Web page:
Fundraiser / Philanthropy
Cultural/Ethnographic Researcher
Preservation/Restoration Specialist
Journals & Microforms Assistant
District Aboriginal Principal
Aboriginal Enhancement Support Worker
Spatial Information Analyst
Urban Planner
Communications Coordinator

Academic possibilities

An Anthropology degree prepares students for further study in a variety of fields including:

Art History
Curatorial or Archival Studies
First Nations Studies
Human Development/Learning/Culture
Social Work

Alumni profiles

Vana Babic - BA 2005

Just three credits shy of completing her Political Science major Vana made the switch to CENES and learned a very important life lesson, which is to always follow your passion. Vana loved everything she learned from the Scandinavian plays, Italian movies to great German literature.  The courses provided for a great balance between school and work-life. Today Vana is continuing to follow her passion by working in television for a NBC affiliate as an Account Executive. She is also writing a novel that will draw on what she learned during her studies in CENES at UBC.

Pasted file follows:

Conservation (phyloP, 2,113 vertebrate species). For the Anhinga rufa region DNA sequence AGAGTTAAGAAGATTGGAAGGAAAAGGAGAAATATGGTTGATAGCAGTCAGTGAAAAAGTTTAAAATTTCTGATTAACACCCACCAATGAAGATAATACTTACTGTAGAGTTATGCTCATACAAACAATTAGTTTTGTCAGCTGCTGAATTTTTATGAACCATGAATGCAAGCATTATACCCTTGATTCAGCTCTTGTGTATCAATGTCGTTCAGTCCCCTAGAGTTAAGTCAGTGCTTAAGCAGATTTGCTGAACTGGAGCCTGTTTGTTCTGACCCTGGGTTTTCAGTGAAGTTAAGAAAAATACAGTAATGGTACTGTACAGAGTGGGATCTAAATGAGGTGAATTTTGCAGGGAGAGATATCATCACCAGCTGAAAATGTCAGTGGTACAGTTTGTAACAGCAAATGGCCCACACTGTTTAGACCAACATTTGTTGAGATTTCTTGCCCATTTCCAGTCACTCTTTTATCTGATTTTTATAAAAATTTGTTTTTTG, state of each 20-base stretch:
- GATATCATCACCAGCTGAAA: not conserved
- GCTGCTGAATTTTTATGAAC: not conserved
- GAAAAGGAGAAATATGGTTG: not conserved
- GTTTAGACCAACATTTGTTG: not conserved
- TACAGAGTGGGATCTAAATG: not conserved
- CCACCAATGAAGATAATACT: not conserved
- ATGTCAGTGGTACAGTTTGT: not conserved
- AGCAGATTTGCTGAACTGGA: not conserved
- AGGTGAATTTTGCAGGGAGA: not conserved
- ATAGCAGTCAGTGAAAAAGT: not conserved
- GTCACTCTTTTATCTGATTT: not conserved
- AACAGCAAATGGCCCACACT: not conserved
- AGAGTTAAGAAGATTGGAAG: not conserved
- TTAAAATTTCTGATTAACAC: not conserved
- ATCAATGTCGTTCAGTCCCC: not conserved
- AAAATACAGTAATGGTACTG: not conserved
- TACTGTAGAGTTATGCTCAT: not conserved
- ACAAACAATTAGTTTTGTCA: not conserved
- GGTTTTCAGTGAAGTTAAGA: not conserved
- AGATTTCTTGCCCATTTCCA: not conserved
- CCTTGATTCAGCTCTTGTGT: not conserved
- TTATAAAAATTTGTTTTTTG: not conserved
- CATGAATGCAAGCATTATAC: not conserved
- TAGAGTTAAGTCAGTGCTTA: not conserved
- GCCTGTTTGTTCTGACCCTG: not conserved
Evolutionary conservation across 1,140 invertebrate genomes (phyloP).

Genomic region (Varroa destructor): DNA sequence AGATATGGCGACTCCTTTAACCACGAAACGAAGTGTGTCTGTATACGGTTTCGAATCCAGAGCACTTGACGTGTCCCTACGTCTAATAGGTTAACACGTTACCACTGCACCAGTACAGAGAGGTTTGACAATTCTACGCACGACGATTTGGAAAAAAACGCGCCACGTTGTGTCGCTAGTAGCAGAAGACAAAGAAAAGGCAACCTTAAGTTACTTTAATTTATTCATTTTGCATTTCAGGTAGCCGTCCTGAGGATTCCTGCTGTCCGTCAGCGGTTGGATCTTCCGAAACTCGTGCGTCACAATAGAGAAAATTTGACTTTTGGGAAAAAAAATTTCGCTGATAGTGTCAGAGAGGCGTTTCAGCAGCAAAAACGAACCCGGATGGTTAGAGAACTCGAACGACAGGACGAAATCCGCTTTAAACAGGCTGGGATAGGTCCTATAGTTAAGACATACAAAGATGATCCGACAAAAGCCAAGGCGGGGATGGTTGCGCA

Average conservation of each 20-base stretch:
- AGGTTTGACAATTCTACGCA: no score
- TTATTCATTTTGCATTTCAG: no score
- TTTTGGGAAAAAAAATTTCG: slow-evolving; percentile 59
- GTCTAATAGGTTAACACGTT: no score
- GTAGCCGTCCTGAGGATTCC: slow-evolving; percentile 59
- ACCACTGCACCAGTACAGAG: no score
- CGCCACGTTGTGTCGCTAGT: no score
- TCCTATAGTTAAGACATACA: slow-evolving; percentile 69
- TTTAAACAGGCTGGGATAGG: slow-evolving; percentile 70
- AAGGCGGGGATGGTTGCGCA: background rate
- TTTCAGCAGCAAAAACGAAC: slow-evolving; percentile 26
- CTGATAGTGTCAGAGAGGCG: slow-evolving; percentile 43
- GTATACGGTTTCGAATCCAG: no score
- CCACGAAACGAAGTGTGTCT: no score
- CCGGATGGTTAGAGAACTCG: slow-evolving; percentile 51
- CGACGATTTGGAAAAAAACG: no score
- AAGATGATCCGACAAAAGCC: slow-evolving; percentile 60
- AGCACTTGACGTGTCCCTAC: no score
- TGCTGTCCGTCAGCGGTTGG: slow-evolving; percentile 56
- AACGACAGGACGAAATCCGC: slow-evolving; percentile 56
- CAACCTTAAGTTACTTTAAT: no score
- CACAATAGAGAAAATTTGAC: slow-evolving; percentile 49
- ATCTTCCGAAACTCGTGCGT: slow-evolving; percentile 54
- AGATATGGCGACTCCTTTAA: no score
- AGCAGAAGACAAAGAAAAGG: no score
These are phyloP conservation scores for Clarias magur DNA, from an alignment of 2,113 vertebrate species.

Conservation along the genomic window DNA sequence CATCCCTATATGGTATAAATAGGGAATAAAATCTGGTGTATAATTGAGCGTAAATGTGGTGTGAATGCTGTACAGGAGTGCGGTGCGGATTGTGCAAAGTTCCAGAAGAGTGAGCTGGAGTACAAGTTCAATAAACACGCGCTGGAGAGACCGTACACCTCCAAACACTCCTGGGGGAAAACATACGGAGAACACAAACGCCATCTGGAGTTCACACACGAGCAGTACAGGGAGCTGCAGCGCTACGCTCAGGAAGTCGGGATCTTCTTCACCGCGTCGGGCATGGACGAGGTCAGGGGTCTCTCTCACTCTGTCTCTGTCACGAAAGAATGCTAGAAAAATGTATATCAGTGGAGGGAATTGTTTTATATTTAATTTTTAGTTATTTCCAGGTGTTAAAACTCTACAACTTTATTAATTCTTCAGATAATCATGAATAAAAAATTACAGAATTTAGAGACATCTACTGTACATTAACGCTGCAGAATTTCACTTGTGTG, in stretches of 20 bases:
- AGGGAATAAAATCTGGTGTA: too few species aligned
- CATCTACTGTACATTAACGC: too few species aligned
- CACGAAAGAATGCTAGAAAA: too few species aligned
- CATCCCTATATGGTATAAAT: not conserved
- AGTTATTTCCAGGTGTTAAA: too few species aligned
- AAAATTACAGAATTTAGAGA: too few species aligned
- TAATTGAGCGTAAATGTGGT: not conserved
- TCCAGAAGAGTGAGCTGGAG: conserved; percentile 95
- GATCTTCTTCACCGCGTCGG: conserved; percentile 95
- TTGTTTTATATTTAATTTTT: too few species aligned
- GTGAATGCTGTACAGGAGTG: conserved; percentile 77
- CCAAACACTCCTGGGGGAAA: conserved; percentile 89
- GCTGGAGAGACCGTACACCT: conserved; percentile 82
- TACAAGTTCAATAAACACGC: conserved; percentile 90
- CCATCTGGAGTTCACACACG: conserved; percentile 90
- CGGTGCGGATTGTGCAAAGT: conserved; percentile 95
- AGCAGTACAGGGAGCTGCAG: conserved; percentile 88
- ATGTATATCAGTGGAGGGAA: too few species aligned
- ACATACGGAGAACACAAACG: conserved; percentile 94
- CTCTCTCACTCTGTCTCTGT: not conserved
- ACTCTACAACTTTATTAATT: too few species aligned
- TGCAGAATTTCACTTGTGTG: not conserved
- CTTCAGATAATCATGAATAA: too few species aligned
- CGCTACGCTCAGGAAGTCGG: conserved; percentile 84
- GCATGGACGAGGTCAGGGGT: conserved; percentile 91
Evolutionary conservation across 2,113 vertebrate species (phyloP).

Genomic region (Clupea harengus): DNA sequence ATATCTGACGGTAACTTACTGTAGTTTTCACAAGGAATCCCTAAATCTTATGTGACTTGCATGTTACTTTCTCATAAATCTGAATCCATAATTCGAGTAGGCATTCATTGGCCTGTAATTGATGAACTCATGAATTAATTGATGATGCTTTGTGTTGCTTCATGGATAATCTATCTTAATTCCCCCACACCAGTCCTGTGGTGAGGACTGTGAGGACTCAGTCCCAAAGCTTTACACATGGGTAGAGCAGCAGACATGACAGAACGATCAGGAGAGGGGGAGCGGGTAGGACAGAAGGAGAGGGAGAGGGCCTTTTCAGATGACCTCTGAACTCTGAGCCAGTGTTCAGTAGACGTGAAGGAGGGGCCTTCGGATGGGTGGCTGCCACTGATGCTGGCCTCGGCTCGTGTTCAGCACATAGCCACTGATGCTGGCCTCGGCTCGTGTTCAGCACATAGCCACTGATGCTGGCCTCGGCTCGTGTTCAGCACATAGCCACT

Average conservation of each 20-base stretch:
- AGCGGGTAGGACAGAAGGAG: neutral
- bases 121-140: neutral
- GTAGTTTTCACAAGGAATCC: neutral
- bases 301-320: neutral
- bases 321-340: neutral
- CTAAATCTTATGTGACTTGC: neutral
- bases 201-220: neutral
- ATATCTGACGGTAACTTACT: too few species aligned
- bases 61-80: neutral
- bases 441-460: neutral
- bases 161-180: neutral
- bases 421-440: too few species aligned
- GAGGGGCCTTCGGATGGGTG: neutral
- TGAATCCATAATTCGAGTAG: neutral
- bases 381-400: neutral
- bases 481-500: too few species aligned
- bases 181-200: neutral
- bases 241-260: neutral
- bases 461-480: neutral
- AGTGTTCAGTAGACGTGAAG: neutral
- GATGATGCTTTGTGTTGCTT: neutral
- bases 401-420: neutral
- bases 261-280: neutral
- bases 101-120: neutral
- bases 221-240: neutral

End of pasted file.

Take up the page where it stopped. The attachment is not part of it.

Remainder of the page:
Aisha Jamal - BA (Honours) 2002

Aisha Jamal graduated from UBC with a double major in German Studies and International Relations. She received her Ph.D. from the University of Toronto’s Department of German Literature and Languages. During her studies, she produced and directed her first documentary entitled Dolls and Bombs, which premiered at the Montreal World Film Festival. Aisha is currently holding the position of Assistant Professor of German in the Modern Languages and Literatures Department of Trent University in Peterborough, Ontario, as well as teaching Media Arts at Sheridan College in Oakville, Ontario.